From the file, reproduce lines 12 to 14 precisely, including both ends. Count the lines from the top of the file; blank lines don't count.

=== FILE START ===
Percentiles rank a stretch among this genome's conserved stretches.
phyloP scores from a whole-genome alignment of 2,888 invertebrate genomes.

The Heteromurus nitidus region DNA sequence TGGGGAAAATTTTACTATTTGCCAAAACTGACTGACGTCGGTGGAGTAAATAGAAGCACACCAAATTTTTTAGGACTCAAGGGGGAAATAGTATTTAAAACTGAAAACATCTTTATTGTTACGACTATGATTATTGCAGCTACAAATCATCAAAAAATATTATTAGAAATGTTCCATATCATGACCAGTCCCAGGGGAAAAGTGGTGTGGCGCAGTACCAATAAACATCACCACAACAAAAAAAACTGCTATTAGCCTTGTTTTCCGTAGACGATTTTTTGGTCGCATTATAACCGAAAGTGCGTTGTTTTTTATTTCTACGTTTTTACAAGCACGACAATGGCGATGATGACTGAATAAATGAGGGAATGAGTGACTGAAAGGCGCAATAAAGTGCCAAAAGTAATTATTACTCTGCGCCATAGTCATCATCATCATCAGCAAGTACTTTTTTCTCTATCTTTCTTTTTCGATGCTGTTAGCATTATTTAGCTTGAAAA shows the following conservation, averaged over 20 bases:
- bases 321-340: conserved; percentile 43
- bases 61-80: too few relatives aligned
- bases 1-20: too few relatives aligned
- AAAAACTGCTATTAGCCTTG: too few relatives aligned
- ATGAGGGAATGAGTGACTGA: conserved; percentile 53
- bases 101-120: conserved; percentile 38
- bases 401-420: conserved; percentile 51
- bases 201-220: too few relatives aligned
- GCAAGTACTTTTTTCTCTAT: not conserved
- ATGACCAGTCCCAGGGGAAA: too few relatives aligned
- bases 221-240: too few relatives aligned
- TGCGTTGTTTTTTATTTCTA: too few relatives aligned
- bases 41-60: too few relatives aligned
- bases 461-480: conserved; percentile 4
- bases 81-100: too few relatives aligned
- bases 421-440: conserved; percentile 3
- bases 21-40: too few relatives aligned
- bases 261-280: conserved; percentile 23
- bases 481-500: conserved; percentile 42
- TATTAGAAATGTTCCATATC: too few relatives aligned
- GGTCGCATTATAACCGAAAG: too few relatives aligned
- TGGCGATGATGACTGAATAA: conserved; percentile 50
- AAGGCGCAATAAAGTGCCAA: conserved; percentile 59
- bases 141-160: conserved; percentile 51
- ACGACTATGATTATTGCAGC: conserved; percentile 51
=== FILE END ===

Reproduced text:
- GCAAGTACTTTTTTCTCTAT: not conserved
- ATGACCAGTCCCAGGGGAAA: too few relatives aligned
- bases 221-240: too few relatives aligned